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Seinfeld show opens at East Hampton's Guild Hall

Jerry Seinfeld and Colin Quinn after the first

Jerry Seinfeld and Colin Quinn after the first preview of Quinn's one man show "Long Story Short" at Guild Hall in East Hampton Wednesday night. (June 8, 2011) Photo Credit: Photo by Gordon M. Grant

After attending the first preview of Colin Quinn’s “Long Story Short” in East Hampton this week, Jerry Seinfeld entered the green room looking trim and prosperous in his dark jeans, jacket and open-collar white shirt.

Shaking hands aimably with those who greeted him, Seinfeld answered a few questions about Quinn’s one-man show, which he directed for a twice-extended Broadway run. The 75-minute comic history of the world officially opens tonight at Guild Hall’s John Drew Theatre, not far from the $32-million home Seinfeld and his wife, Jessica, bought from Billy Joel about 10 years ago. It runs through June 26.

How is that the comic best known for creating and starring in a show about nothing ended up directing a show about everything?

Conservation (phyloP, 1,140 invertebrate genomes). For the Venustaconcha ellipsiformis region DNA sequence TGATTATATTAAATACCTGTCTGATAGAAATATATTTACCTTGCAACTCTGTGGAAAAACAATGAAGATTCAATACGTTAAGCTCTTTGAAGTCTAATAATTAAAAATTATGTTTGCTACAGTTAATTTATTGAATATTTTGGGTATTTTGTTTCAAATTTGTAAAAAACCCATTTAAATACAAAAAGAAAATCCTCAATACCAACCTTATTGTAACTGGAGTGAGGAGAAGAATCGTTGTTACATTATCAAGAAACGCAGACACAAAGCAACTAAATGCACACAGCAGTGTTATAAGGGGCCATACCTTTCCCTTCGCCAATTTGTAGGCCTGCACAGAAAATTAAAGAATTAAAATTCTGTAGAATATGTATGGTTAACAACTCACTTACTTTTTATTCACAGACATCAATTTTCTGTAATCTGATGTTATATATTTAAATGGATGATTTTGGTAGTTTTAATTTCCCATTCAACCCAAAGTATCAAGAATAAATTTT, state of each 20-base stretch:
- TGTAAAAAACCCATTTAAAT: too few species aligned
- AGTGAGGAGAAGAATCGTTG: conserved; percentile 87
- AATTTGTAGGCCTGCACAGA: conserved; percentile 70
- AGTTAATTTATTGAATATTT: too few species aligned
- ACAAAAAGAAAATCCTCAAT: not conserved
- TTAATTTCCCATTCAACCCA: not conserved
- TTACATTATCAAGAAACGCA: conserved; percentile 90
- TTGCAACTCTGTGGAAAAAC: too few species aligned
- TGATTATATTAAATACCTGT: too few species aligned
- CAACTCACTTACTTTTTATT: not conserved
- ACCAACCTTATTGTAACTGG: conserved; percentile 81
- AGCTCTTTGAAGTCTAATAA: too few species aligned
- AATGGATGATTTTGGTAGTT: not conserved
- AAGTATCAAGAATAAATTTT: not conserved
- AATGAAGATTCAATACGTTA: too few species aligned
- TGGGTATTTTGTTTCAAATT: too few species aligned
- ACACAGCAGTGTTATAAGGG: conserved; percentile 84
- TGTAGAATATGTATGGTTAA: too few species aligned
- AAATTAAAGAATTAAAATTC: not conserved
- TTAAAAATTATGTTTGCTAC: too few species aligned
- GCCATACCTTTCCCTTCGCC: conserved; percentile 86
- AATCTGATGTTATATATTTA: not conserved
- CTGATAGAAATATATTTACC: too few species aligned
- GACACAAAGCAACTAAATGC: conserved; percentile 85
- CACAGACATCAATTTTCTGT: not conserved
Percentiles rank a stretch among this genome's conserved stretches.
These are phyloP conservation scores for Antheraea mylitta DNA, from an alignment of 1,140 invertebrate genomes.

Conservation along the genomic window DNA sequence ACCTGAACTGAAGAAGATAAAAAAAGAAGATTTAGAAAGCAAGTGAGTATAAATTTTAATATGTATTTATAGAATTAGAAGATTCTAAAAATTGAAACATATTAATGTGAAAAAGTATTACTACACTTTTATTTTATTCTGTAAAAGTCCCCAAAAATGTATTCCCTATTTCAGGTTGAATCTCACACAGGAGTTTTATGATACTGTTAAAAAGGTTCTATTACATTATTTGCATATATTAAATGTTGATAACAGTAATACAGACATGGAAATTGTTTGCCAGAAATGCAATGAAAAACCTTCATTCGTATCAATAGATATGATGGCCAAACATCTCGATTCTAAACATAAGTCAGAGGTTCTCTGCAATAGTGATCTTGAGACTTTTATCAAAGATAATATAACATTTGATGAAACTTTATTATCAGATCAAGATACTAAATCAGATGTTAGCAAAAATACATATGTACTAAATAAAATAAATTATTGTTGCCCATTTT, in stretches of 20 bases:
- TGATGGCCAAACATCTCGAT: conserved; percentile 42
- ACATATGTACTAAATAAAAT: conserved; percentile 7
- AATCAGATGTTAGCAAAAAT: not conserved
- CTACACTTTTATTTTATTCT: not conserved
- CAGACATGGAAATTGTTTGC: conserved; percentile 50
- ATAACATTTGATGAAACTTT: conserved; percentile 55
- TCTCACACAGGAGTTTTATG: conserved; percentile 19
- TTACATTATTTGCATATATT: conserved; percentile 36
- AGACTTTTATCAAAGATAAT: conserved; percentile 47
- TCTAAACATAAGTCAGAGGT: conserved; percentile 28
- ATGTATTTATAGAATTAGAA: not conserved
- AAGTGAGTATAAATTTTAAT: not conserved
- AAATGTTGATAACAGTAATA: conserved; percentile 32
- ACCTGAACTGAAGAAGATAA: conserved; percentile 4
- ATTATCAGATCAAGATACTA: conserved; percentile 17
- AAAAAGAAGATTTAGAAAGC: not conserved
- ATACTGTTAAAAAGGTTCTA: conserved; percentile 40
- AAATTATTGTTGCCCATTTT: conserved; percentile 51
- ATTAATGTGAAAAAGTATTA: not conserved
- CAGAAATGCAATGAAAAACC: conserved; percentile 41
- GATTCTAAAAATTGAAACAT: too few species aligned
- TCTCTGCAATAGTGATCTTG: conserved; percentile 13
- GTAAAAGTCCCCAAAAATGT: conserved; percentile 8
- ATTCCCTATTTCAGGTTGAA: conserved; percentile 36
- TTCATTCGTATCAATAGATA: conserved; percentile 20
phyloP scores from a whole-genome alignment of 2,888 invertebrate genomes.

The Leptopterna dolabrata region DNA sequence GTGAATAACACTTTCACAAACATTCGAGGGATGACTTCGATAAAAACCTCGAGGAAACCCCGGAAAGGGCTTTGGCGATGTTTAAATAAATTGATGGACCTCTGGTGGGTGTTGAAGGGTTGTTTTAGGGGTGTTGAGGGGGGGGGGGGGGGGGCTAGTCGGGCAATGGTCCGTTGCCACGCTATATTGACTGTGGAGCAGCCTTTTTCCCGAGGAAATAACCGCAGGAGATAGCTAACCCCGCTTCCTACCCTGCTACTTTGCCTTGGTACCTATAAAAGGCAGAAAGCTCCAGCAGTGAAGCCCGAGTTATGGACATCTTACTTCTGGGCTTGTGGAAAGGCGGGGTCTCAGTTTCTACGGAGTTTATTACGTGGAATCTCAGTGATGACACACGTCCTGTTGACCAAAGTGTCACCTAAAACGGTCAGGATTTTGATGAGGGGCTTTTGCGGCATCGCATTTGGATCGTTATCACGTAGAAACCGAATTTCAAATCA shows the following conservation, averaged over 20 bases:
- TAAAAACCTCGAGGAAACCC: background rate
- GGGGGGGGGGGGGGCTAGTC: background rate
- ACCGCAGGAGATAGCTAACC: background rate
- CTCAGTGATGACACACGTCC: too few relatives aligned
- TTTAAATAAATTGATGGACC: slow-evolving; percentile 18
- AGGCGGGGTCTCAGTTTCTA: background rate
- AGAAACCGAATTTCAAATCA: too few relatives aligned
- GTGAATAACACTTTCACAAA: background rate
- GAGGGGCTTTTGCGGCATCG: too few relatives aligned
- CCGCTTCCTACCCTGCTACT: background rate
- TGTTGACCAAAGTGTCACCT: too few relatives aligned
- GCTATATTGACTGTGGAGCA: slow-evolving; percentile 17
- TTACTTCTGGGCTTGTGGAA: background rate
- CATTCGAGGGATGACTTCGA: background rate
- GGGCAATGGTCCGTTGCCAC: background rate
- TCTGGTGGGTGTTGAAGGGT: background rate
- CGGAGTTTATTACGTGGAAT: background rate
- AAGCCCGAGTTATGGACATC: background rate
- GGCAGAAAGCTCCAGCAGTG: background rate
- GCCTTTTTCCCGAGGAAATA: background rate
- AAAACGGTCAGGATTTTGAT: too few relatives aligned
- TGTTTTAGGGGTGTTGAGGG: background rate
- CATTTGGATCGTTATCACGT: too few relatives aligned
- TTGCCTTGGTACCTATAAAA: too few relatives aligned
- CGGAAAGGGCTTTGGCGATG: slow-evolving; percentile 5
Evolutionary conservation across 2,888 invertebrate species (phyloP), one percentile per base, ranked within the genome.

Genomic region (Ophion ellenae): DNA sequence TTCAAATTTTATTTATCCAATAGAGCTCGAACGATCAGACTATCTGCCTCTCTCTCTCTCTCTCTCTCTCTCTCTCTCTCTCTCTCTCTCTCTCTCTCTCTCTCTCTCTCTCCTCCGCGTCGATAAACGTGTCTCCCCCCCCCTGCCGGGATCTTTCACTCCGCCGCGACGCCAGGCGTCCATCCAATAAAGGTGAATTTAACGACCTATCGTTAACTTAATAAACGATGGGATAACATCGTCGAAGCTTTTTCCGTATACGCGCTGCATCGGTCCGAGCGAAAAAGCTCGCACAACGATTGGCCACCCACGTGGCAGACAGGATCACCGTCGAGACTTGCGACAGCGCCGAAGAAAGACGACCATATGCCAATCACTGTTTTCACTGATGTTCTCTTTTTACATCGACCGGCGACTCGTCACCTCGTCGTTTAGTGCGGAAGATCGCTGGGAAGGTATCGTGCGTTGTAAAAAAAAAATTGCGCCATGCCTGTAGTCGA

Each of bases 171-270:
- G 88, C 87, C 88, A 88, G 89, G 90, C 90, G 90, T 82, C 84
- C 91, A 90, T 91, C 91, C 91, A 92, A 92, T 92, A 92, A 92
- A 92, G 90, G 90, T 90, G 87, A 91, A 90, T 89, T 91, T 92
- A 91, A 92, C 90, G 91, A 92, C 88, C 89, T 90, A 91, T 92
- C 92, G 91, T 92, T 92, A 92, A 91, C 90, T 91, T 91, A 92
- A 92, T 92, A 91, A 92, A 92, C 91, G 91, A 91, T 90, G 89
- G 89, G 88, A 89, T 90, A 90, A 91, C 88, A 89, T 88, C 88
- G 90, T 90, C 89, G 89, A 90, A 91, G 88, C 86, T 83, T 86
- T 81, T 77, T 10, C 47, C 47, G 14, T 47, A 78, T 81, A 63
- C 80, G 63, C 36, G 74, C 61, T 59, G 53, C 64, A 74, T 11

“This guy conned me into it,” Seinfeld said, pointing to Quinn seated next to him.

“And he wouldn’t take a penny for it,” Quinn said, adding that he has another one-man show for Seinfeld to direct — on the economy. “After he sees it, he won’t be able to resist.”

“History, economics. We’re working our way through all the eighth-grade subjects,” Seinfeld quipped.

In Seinfeld’s eponymous NBC series, which ended a nine-year run in 1998 but remains a hit in reruns, the title character pitches “a show about nothing” to the network. Before “Seinfeld,” the comic from Massapequa was a rising stand-up star. One of his early jokes poked fun at his South Shore hometown: “Massapequa — that’s Indian for by-the-mall.”

What's up next for Seinfeld? "The Marriage Ref" returns to NBC this summer. "I'm on with Ricky Gervais," he says. "That should be interesting."

What’s he been up to lately — besides directing for gratis? Stand-up, of course. “He just played to 13,000 in London,” Quinn volunteered.

Well-known as a Mets fans — Keith Hernandez appeared as himself in a couple of “Seinfeld” episodes — we asked the comic if he ever considered bailing out the team after the Bernie Madoff debacle. “I don’t have that kind of money,” Seinfeld said.

“Maybe that’s because you work for free for this guy,” a reporter observed.

Imagine that. We got a laugh from Jerry Seinfeld and Colin Quinn.

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